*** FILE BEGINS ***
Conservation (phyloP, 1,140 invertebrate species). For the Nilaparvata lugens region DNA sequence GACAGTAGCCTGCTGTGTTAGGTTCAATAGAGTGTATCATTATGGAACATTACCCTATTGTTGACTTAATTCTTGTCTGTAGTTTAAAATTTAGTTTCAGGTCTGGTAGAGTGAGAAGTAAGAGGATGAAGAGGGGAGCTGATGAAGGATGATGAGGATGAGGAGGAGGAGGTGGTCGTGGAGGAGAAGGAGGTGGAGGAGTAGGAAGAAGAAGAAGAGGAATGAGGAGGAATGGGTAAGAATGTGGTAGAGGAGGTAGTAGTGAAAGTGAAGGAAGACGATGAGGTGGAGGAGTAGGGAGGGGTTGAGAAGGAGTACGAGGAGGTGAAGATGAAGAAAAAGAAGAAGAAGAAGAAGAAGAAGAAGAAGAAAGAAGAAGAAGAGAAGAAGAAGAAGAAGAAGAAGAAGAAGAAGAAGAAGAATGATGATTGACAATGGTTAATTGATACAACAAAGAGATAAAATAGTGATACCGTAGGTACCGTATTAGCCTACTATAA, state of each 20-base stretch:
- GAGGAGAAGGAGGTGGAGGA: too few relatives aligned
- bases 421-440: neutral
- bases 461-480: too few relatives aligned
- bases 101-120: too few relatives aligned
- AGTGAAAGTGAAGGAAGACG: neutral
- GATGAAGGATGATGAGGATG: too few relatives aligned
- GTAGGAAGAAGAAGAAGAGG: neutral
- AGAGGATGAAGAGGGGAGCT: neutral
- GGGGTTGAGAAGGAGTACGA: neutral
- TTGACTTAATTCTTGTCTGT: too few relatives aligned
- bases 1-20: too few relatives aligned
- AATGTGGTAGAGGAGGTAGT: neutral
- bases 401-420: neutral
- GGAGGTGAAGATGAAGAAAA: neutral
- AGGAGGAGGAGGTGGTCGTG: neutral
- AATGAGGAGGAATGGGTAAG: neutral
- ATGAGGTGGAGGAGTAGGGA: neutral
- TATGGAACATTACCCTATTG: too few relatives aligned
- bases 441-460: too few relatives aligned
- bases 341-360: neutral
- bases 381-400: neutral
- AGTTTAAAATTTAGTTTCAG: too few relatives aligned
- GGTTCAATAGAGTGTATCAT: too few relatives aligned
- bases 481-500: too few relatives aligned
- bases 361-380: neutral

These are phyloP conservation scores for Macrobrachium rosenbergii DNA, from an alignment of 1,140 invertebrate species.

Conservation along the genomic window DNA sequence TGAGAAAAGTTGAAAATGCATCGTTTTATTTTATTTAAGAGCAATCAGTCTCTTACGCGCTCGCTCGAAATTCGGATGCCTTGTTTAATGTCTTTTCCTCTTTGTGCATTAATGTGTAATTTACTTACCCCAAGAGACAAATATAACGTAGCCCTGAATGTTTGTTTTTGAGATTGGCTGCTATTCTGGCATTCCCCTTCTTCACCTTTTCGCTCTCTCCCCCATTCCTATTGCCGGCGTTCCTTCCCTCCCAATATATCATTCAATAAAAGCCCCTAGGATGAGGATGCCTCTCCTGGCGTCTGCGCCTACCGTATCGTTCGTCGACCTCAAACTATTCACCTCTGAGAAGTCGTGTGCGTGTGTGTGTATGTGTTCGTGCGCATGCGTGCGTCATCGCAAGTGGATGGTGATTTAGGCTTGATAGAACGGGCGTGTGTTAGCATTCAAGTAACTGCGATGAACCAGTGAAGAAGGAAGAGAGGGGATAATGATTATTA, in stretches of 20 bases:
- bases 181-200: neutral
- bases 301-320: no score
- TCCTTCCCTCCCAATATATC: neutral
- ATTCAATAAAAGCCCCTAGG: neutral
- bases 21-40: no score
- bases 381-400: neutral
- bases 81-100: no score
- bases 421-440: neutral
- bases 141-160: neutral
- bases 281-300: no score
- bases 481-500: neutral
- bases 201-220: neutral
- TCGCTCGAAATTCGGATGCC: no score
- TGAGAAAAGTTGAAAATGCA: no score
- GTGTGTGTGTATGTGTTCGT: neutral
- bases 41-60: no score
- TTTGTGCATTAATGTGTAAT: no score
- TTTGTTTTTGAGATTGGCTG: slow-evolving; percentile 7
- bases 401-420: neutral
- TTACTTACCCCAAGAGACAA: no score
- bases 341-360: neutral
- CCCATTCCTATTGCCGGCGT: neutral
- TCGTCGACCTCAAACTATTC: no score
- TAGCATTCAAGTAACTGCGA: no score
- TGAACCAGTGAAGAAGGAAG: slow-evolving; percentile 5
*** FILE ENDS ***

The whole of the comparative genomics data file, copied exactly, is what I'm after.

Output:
Conservation (phyloP, 1,140 invertebrate species). For the Nilaparvata lugens region DNA sequence GACAGTAGCCTGCTGTGTTAGGTTCAATAGAGTGTATCATTATGGAACATTACCCTATTGTTGACTTAATTCTTGTCTGTAGTTTAAAATTTAGTTTCAGGTCTGGTAGAGTGAGAAGTAAGAGGATGAAGAGGGGAGCTGATGAAGGATGATGAGGATGAGGAGGAGGAGGTGGTCGTGGAGGAGAAGGAGGTGGAGGAGTAGGAAGAAGAAGAAGAGGAATGAGGAGGAATGGGTAAGAATGTGGTAGAGGAGGTAGTAGTGAAAGTGAAGGAAGACGATGAGGTGGAGGAGTAGGGAGGGGTTGAGAAGGAGTACGAGGAGGTGAAGATGAAGAAAAAGAAGAAGAAGAAGAAGAAGAAGAAGAAGAAAGAAGAAGAAGAGAAGAAGAAGAAGAAGAAGAAGAAGAAGAAGAAGAAGAATGATGATTGACAATGGTTAATTGATACAACAAAGAGATAAAATAGTGATACCGTAGGTACCGTATTAGCCTACTATAA, state of each 20-base stretch:
- GAGGAGAAGGAGGTGGAGGA: too few relatives aligned
- bases 421-440: neutral
- bases 461-480: too few relatives aligned
- bases 101-120: too few relatives aligned
- AGTGAAAGTGAAGGAAGACG: neutral
- GATGAAGGATGATGAGGATG: too few relatives aligned
- GTAGGAAGAAGAAGAAGAGG: neutral
- AGAGGATGAAGAGGGGAGCT: neutral
- GGGGTTGAGAAGGAGTACGA: neutral
- TTGACTTAATTCTTGTCTGT: too few relatives aligned
- bases 1-20: too few relatives aligned
- AATGTGGTAGAGGAGGTAGT: neutral
- bases 401-420: neutral
- GGAGGTGAAGATGAAGAAAA: neutral
- AGGAGGAGGAGGTGGTCGTG: neutral
- AATGAGGAGGAATGGGTAAG: neutral
- ATGAGGTGGAGGAGTAGGGA: neutral
- TATGGAACATTACCCTATTG: too few relatives aligned
- bases 441-460: too few relatives aligned
- bases 341-360: neutral
- bases 381-400: neutral
- AGTTTAAAATTTAGTTTCAG: too few relatives aligned
- GGTTCAATAGAGTGTATCAT: too few relatives aligned
- bases 481-500: too few relatives aligned
- bases 361-380: neutral

These are phyloP conservation scores for Macrobrachium rosenbergii DNA, from an alignment of 1,140 invertebrate species.

Conservation along the genomic window DNA sequence TGAGAAAAGTTGAAAATGCATCGTTTTATTTTATTTAAGAGCAATCAGTCTCTTACGCGCTCGCTCGAAATTCGGATGCCTTGTTTAATGTCTTTTCCTCTTTGTGCATTAATGTGTAATTTACTTACCCCAAGAGACAAATATAACGTAGCCCTGAATGTTTGTTTTTGAGATTGGCTGCTATTCTGGCATTCCCCTTCTTCACCTTTTCGCTCTCTCCCCCATTCCTATTGCCGGCGTTCCTTCCCTCCCAATATATCATTCAATAAAAGCCCCTAGGATGAGGATGCCTCTCCTGGCGTCTGCGCCTACCGTATCGTTCGTCGACCTCAAACTATTCACCTCTGAGAAGTCGTGTGCGTGTGTGTGTATGTGTTCGTGCGCATGCGTGCGTCATCGCAAGTGGATGGTGATTTAGGCTTGATAGAACGGGCGTGTGTTAGCATTCAAGTAACTGCGATGAACCAGTGAAGAAGGAAGAGAGGGGATAATGATTATTA, in stretches of 20 bases:
- bases 181-200: neutral
- bases 301-320: no score
- TCCTTCCCTCCCAATATATC: neutral
- ATTCAATAAAAGCCCCTAGG: neutral
- bases 21-40: no score
- bases 381-400: neutral
- bases 81-100: no score
- bases 421-440: neutral
- bases 141-160: neutral
- bases 281-300: no score
- bases 481-500: neutral
- bases 201-220: neutral
- TCGCTCGAAATTCGGATGCC: no score
- TGAGAAAAGTTGAAAATGCA: no score
- GTGTGTGTGTATGTGTTCGT: neutral
- bases 41-60: no score
- TTTGTGCATTAATGTGTAAT: no score
- TTTGTTTTTGAGATTGGCTG: slow-evolving; percentile 7
- bases 401-420: neutral
- TTACTTACCCCAAGAGACAA: no score
- bases 341-360: neutral
- CCCATTCCTATTGCCGGCGT: neutral
- TCGTCGACCTCAAACTATTC: no score
- TAGCATTCAAGTAACTGCGA: no score
- TGAACCAGTGAAGAAGGAAG: slow-evolving; percentile 5